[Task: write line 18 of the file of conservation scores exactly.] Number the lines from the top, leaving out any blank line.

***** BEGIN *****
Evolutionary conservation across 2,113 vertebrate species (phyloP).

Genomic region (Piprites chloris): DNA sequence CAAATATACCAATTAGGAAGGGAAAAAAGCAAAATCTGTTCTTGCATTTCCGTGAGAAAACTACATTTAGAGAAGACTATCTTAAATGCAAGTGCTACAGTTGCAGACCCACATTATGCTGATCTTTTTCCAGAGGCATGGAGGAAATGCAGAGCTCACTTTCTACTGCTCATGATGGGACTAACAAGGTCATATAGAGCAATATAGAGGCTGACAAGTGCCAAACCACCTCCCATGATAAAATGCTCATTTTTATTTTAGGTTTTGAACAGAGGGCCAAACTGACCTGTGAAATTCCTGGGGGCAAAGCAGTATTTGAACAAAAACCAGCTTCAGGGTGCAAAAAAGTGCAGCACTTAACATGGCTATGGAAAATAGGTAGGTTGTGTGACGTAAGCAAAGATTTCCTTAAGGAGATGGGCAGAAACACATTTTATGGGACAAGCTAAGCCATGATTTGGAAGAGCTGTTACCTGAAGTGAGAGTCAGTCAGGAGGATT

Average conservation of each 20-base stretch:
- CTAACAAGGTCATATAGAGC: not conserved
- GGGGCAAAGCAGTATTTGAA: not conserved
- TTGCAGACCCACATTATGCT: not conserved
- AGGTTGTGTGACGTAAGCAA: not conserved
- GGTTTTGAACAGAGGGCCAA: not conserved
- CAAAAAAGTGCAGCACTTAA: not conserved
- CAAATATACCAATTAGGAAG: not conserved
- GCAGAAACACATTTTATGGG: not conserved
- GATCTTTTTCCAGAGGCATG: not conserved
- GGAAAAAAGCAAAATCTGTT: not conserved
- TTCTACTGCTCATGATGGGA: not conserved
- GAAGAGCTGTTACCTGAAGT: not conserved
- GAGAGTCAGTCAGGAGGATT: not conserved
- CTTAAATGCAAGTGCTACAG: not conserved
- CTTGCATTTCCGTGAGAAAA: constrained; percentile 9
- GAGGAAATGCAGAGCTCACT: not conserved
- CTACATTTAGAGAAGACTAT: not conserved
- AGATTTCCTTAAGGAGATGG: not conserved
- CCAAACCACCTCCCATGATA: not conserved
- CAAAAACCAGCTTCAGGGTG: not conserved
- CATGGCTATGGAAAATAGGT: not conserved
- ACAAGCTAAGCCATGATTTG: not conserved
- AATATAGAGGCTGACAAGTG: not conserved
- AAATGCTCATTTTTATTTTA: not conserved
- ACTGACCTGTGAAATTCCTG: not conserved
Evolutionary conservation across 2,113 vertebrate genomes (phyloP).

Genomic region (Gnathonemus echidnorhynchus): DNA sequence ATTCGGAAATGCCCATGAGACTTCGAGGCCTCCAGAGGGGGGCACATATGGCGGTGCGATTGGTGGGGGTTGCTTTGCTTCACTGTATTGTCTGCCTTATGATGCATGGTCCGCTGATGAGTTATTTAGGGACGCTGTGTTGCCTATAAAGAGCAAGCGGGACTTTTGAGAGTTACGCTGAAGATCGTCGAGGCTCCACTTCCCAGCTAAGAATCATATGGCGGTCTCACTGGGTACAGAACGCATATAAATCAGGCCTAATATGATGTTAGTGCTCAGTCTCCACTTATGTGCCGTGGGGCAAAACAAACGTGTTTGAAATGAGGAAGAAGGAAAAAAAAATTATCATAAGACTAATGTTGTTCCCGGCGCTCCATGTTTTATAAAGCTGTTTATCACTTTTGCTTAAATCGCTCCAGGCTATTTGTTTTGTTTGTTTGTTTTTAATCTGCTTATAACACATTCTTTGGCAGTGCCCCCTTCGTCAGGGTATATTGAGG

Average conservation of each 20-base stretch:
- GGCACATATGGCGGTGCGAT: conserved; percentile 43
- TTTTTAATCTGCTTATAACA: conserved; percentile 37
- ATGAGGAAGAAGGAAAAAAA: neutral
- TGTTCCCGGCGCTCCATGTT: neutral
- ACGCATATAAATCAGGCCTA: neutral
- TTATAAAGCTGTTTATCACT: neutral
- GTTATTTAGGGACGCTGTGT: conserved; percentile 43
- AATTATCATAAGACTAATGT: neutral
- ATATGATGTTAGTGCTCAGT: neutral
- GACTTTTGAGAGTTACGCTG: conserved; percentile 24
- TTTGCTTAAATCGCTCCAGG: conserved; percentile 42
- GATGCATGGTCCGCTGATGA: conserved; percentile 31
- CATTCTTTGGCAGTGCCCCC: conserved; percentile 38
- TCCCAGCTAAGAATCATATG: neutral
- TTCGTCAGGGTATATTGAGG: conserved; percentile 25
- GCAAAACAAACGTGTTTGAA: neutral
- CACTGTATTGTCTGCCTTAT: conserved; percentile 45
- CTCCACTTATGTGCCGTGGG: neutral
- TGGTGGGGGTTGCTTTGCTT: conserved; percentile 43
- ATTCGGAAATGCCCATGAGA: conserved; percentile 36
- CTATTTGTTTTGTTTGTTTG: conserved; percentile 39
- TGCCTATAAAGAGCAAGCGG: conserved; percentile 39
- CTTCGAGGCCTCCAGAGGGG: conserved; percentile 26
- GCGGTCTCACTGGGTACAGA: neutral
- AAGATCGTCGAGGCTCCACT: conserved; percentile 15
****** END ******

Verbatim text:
- CTTGCATTTCCGTGAGAAAA: constrained; percentile 9